Special considerations must be taken for concomitant moisturizing with specific treatment regimens. For example, while using topical steroids, we advise to place the topical steroids to lesions on damp skin immediately after showering, and subsequently placing a layer of moisturizer over the topical steroid while moisturizing the rest of the body as this increases the absorption of the therapy by sealing it in. For topical chemotherapy (mechlorethamine gel), the drug insert instructs moisturizing two hours before or after application as water can deactivate therapeutic compounds within the gel (36). Finally, the last major topical treatment class used for MF is bexarotene, a rexinoid. We normally suggest to patients that they moisturize their bodies about five to ten minutes after they spot treat themselves with bexarotene. The drug-insert instructs patients to wait 20 minutes following bathing before applying medication and to not bathe for at least three hours after application (37). To avoid increased absorption and subsequent irritation and side-effects, we advise patients to apply mechlorethamine or bexarotene at the opposite time as bathing (if they bathe in the morning, they put their medicine on in the evening prior to bed). This allows the product to dry completely and prevents the medication from spreading to non-lesional sites. It is important for patients to develop a routine for bathing and application their topical treatment and moisturizer. Adherence to moisturizing regimens allows for further protection of the skin improving symptoms of pain and pruritus in many patients.
Lastly, measures must be taken for patients to identify and eliminate potential irritants. Patients are instructed to avoid fabric softeners and harsh perfumed detergents as many contain chemicals such as sodium lauryl sulfate, sodium dodecyl sulfate, and fragrance. All of these have been implicated as skin irritants (38). Minimally irritating brands that we suggest to our patients are all® Sensitive and Tide® Free and Gentle. Additionally, patients are told to keep rooms cooler at temperatures between 64 to 68 °F (17.8 to 20 °C). Cool mist humidifiers have also demonstrated importance as they prevent the drying of skin by increasing ambient air humidity. Lastly, harsh fabrics such as wool are to be avoided. Lanolin, the sebaceous secretions of the sheep that permeate wool, is a known allergen that can cause contact dermatitis. In a meta-analysis performed Lee et al., the percentage of patch test results positive for lanolin allergy in the general Dermatology population ranged from 0.2–7.4%. The percentage of patch test results positive for lanolin allergy was also determined for high-risk dermatology patients, with the results reaching as high as 30.6% of patients with leg ulcers (39). Zallmann et al. further discuss how the diameter of the fibers with a force of 75 mG cause activation of C-neuronal fibers, leading towards to initiation of pruritus (40). The itching to alleviate this sensation can lead to further inflammation and an increased risk of infection. 100% cotton clothing and sheets for his or her bed are recommended.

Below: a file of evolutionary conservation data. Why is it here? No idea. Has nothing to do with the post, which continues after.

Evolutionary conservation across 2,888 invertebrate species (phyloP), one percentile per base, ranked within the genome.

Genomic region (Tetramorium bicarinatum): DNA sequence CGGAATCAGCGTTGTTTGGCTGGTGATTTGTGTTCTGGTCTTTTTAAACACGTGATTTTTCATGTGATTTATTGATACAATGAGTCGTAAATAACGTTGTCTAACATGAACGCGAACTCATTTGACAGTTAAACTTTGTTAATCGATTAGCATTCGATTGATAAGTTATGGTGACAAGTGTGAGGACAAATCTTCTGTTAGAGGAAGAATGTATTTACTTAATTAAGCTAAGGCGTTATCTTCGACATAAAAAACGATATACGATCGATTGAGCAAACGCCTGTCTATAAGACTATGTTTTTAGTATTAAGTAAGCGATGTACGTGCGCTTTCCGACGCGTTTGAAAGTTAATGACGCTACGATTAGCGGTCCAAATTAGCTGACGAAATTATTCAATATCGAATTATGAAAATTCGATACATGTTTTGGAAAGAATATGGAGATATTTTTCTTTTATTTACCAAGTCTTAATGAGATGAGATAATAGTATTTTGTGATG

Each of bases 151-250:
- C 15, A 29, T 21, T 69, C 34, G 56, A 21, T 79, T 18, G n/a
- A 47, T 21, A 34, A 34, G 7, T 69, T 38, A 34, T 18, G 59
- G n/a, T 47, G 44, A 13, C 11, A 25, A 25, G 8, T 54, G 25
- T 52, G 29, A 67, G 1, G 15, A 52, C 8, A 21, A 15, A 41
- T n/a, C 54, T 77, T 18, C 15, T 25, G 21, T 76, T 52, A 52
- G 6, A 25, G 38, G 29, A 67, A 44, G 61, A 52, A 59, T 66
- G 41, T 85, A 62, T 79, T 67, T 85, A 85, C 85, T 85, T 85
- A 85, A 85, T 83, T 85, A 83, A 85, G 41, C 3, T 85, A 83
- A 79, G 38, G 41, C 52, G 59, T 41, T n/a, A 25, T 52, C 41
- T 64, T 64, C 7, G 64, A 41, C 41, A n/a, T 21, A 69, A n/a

Many patients ask about their risk of progression and how they can best prevent it. Gentle skin care is often the first and most important topic discussed. It provides a way for patients to feel empowered to better their skin’s health. The techniques and suggestions for gentle skin care presented to patients requires dedication and motivation, but functions as a non-medicinal treatment modality that offers patients an opportunity to improve their own care outside of a physician’s office.
Conflicts of Interest: The authors have no conflicts of interest to declare.
- Yousef H, Sharma S. Anatomy, Skin (Integument), Epidermis. StatPearls [Internet]. Treasure Island (FL): StatPearls Publishing, 2018.
- Haftek M. ‘Memory’ of the stratum corneum: exploration of the epidermis’ past. Br J Dermatol 2014;171:6-9. [Crossref] [PubMed]
- Choe C, Schleusener J, Lademann J, et al. Age related depth profiles of human Stratum Corneum barrier-related molecular parameters by confocal Raman microscopy in vivo. Mech Ageing Dev 2018;172:6-12. [Crossref] [PubMed]
- Gray GM, White RJ. Glycosphingolipids and ceramides in human and pig epidermis. J Invest Dermatol 1978;70:336-41. [Crossref] [PubMed]
- Gray GM, Yardley HJ. Lipid compositions of cells isolated from pig, human, and rat epidermis. J Lipid Res 1975;16:434-40. [PubMed]
- Elias PM, Brown BE, Fritsch P, et al. Localization and composition of lipids in neonatal mouse stratum granulosum and stratum corneum. J Invest Dermatol 1979;73:339-48. [Crossref] [PubMed]
- O'Regan GM, Kemperman PM, Sandilands A, et al. Raman profiles of the stratum corneum define 3 filaggrin genotype-determined atopic dermatitis endophenotypes. J Allergy Clin Immunol 2010;126:574-80.e1. [Crossref] [PubMed]